History of Thompson’s
Sketched by Captain James Thompson
Given at the dedication of the Battery “C” Monument
Battery “C” Independent Pennsylvania Light Artillery (Thompson’s) was recruited principally at Pittsburgh, Pennsylvania early in September, 1861 by Me, under authority granted Ward H. Lamon by President Lincoln to raise a brigade of infantry, cavalry and artillery. The Battery left Pittsburgh September 24th, and arrived at Camp Lamon, near Williamsport, Maryland on September 25th. There it was joined by twenty-three men, Marylanders. The Company was mustered into the United States Volunteer service November 6th, 1861 for three years. At Camp Lamon, engaged doing camp and picket duty, along the Potomac until February 3rd, 1862, When it was ordered to report to General Banks at Frederick City, Maryland. There it received horses and guns. With the general advance of the army, it moved with Bank’s Corps to Harper’s Ferry where it went into battery on Maryland Heights to protect the laying of pontoons and the crossing troops that moved into Winchester, Virginia. There it was attached to attached to Abercrombie’s Brigade. On March 21st, it was ordered to march, with brigade to Alexandria Virginia, to embark for the Peninsula. While on the march received orders to proceed to Warrenton Junction. April 18th, 1862 on a reconnaissance to the Rappahannock bridge, the battery fired it’s first shot and received it’s baptism of fire and then returned to camp.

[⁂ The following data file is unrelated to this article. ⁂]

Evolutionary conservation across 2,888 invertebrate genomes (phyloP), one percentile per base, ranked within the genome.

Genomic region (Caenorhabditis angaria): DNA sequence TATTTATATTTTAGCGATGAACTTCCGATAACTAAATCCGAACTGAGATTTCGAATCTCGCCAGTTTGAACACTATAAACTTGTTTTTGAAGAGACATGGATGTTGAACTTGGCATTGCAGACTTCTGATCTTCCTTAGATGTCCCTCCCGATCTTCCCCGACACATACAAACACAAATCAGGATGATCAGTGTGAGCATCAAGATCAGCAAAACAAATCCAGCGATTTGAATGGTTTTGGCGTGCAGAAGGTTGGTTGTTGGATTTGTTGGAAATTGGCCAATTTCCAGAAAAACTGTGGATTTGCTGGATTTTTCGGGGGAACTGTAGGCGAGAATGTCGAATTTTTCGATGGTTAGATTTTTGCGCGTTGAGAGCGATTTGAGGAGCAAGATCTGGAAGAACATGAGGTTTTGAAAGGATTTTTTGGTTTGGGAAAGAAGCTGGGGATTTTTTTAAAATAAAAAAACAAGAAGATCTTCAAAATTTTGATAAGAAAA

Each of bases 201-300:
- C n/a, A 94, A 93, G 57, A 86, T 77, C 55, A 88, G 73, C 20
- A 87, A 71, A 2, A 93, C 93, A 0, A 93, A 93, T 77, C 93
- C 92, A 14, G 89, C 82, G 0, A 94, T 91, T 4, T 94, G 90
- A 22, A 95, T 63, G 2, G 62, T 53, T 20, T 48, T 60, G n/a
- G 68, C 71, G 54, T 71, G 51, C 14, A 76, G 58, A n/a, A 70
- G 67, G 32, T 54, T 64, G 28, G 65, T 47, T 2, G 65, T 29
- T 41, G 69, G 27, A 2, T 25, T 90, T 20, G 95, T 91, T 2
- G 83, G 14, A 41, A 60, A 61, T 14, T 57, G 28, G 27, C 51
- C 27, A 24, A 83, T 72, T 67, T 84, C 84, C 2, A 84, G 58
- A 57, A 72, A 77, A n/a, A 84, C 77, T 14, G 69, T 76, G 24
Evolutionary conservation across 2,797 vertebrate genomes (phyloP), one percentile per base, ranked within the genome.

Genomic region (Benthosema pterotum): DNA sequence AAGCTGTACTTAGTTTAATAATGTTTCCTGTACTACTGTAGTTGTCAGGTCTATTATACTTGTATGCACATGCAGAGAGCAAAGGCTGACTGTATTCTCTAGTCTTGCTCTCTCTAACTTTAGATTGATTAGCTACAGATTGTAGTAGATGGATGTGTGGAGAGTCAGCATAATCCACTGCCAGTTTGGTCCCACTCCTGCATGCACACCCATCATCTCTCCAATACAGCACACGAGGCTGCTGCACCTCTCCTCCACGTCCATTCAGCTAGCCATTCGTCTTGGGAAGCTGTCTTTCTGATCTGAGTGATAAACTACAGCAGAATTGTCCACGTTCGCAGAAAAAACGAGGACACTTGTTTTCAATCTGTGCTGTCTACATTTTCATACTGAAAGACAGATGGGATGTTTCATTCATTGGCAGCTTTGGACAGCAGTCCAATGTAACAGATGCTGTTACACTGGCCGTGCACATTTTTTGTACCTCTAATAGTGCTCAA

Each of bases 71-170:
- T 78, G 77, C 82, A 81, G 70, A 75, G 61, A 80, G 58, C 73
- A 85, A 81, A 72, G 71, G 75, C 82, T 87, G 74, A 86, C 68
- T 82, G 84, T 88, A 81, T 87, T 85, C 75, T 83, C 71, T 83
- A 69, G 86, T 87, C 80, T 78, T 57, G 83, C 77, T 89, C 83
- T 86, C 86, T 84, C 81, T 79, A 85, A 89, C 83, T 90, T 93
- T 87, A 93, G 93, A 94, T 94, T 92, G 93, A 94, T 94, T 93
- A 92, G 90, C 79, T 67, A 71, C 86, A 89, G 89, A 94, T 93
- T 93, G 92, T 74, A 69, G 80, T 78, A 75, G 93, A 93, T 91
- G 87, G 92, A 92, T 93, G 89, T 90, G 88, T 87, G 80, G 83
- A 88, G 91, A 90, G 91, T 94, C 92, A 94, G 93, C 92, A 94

About this time commenced the retreat back on Washington, then on receiving reinforcements advanced to Front Royal and back near the town of Warrenton, thence to Waterloo Bridge, where General John Pope took command of the Army of Virginia. (Headquarters in the saddle. Stuart’s Confederate calvary found it at Bristoe Station six weeks later.) We joined and moved with the First Corps and was engaged at the at the sanguinary battle of Cedar Mountain on the 9th of August, at Robertson’s river on the 12th, at Rappahannock bridge on the 21st and 22nd, at Thoroughfare Gap on the 28th: Loss three men; at Bull Run (second) August 30th: Loss ten men, three guns and twenty horses; Chantilly September 1st; at South Mountain September 14th; at Antientam September 17th: Loss in this engagement thirteen men, two of whom were detailed from the 150th New York Infantry, father and son, from the effects of their wounds they died in Smoketown Hospital, Maryland; eighteen of twenty-four horses under fire killed, the right gun disabled from musket balls, nine balls pass through the lid of the limber chest while up serving ammunition and the felloes of this gun were cut to pieces; the gun carriage and limber were condemned and we draw another in their place.
Another strange incident of this engagement was that Private Michael Sullivan while carrying a shell from the limber chest to the gun, a Confederate shell exploded near him, the flash of which ignites the fuses in the shell he was carrying, it exploded tearing all his clothes off and wounding him severely. he got well, though never able to return to the service.